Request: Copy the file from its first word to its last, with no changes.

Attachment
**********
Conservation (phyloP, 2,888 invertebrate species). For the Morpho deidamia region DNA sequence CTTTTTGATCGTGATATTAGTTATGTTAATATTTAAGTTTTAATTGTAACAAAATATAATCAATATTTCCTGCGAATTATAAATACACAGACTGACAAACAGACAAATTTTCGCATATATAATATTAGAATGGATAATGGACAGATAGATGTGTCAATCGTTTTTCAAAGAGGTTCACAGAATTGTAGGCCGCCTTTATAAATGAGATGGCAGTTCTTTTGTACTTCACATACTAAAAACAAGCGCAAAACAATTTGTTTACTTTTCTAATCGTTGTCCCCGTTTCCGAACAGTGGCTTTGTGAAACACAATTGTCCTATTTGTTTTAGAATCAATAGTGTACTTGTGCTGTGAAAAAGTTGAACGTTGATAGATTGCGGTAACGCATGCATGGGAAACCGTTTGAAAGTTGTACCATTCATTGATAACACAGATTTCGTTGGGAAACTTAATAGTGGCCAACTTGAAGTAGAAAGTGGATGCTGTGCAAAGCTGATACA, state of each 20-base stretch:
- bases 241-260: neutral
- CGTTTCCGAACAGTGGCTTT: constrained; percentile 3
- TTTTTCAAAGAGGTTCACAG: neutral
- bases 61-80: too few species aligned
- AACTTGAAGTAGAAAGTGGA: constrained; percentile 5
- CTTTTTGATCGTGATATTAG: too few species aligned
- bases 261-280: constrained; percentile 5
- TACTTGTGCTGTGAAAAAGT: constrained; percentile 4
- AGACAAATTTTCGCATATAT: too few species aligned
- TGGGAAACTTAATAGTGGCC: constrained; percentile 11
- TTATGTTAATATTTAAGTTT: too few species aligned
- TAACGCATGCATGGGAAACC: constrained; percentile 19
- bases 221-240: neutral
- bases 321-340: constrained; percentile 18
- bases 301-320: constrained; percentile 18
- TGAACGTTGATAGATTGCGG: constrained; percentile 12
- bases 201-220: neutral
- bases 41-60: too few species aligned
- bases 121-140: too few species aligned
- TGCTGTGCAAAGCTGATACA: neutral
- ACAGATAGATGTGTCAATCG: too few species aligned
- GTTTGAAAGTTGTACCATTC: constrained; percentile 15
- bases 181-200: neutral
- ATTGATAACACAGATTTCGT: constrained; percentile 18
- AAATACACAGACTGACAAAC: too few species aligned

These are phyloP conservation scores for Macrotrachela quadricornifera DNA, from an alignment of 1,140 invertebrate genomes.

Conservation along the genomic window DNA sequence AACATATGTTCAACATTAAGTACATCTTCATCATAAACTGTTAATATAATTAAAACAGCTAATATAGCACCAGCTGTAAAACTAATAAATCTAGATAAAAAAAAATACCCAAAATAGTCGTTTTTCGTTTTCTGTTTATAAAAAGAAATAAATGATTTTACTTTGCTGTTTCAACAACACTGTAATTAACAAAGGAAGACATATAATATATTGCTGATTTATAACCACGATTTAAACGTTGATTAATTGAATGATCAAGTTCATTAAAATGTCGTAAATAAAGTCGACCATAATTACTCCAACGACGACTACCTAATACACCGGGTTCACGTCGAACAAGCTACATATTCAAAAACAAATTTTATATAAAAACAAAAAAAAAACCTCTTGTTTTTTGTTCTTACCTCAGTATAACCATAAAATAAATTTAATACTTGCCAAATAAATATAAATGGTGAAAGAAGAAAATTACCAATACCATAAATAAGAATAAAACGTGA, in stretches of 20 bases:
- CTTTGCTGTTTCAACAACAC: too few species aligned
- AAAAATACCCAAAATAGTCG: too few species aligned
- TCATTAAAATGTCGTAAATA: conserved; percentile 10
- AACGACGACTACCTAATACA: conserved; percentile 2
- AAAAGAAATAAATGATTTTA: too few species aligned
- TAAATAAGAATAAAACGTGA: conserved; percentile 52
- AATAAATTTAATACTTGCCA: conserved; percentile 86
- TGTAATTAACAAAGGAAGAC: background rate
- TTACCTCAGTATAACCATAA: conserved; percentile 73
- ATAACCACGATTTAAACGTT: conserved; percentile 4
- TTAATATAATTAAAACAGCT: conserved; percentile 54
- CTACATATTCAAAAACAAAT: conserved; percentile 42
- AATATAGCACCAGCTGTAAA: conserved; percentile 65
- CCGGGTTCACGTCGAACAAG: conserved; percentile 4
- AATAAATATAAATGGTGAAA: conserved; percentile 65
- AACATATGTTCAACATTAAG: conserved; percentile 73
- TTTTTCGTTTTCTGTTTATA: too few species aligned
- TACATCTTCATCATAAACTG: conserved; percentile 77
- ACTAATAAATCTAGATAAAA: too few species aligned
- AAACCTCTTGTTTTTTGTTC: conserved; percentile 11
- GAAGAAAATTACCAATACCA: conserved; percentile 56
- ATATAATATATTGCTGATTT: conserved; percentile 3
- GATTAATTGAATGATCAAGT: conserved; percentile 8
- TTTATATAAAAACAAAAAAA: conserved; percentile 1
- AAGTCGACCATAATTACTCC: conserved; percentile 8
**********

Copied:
Conservation (phyloP, 2,888 invertebrate species). For the Morpho deidamia region DNA sequence CTTTTTGATCGTGATATTAGTTATGTTAATATTTAAGTTTTAATTGTAACAAAATATAATCAATATTTCCTGCGAATTATAAATACACAGACTGACAAACAGACAAATTTTCGCATATATAATATTAGAATGGATAATGGACAGATAGATGTGTCAATCGTTTTTCAAAGAGGTTCACAGAATTGTAGGCCGCCTTTATAAATGAGATGGCAGTTCTTTTGTACTTCACATACTAAAAACAAGCGCAAAACAATTTGTTTACTTTTCTAATCGTTGTCCCCGTTTCCGAACAGTGGCTTTGTGAAACACAATTGTCCTATTTGTTTTAGAATCAATAGTGTACTTGTGCTGTGAAAAAGTTGAACGTTGATAGATTGCGGTAACGCATGCATGGGAAACCGTTTGAAAGTTGTACCATTCATTGATAACACAGATTTCGTTGGGAAACTTAATAGTGGCCAACTTGAAGTAGAAAGTGGATGCTGTGCAAAGCTGATACA, state of each 20-base stretch:
- bases 241-260: neutral
- CGTTTCCGAACAGTGGCTTT: constrained; percentile 3
- TTTTTCAAAGAGGTTCACAG: neutral
- bases 61-80: too few species aligned
- AACTTGAAGTAGAAAGTGGA: constrained; percentile 5
- CTTTTTGATCGTGATATTAG: too few species aligned
- bases 261-280: constrained; percentile 5
- TACTTGTGCTGTGAAAAAGT: constrained; percentile 4
- AGACAAATTTTCGCATATAT: too few species aligned
- TGGGAAACTTAATAGTGGCC: constrained; percentile 11
- TTATGTTAATATTTAAGTTT: too few species aligned
- TAACGCATGCATGGGAAACC: constrained; percentile 19
- bases 221-240: neutral
- bases 321-340: constrained; percentile 18
- bases 301-320: constrained; percentile 18
- TGAACGTTGATAGATTGCGG: constrained; percentile 12
- bases 201-220: neutral
- bases 41-60: too few species aligned
- bases 121-140: too few species aligned
- TGCTGTGCAAAGCTGATACA: neutral
- ACAGATAGATGTGTCAATCG: too few species aligned
- GTTTGAAAGTTGTACCATTC: constrained; percentile 15
- bases 181-200: neutral
- ATTGATAACACAGATTTCGT: constrained; percentile 18
- AAATACACAGACTGACAAAC: too few species aligned

These are phyloP conservation scores for Macrotrachela quadricornifera DNA, from an alignment of 1,140 invertebrate genomes.

Conservation along the genomic window DNA sequence AACATATGTTCAACATTAAGTACATCTTCATCATAAACTGTTAATATAATTAAAACAGCTAATATAGCACCAGCTGTAAAACTAATAAATCTAGATAAAAAAAAATACCCAAAATAGTCGTTTTTCGTTTTCTGTTTATAAAAAGAAATAAATGATTTTACTTTGCTGTTTCAACAACACTGTAATTAACAAAGGAAGACATATAATATATTGCTGATTTATAACCACGATTTAAACGTTGATTAATTGAATGATCAAGTTCATTAAAATGTCGTAAATAAAGTCGACCATAATTACTCCAACGACGACTACCTAATACACCGGGTTCACGTCGAACAAGCTACATATTCAAAAACAAATTTTATATAAAAACAAAAAAAAAACCTCTTGTTTTTTGTTCTTACCTCAGTATAACCATAAAATAAATTTAATACTTGCCAAATAAATATAAATGGTGAAAGAAGAAAATTACCAATACCATAAATAAGAATAAAACGTGA, in stretches of 20 bases:
- CTTTGCTGTTTCAACAACAC: too few species aligned
- AAAAATACCCAAAATAGTCG: too few species aligned
- TCATTAAAATGTCGTAAATA: conserved; percentile 10
- AACGACGACTACCTAATACA: conserved; percentile 2
- AAAAGAAATAAATGATTTTA: too few species aligned
- TAAATAAGAATAAAACGTGA: conserved; percentile 52
- AATAAATTTAATACTTGCCA: conserved; percentile 86
- TGTAATTAACAAAGGAAGAC: background rate
- TTACCTCAGTATAACCATAA: conserved; percentile 73
- ATAACCACGATTTAAACGTT: conserved; percentile 4
- TTAATATAATTAAAACAGCT: conserved; percentile 54
- CTACATATTCAAAAACAAAT: conserved; percentile 42
- AATATAGCACCAGCTGTAAA: conserved; percentile 65
- CCGGGTTCACGTCGAACAAG: conserved; percentile 4
- AATAAATATAAATGGTGAAA: conserved; percentile 65
- AACATATGTTCAACATTAAG: conserved; percentile 73
- TTTTTCGTTTTCTGTTTATA: too few species aligned
- TACATCTTCATCATAAACTG: conserved; percentile 77
- ACTAATAAATCTAGATAAAA: too few species aligned
- AAACCTCTTGTTTTTTGTTC: conserved; percentile 11
- GAAGAAAATTACCAATACCA: conserved; percentile 56
- ATATAATATATTGCTGATTT: conserved; percentile 3
- GATTAATTGAATGATCAAGT: conserved; percentile 8
- TTTATATAAAAACAAAAAAA: conserved; percentile 1
- AAGTCGACCATAATTACTCC: conserved; percentile 8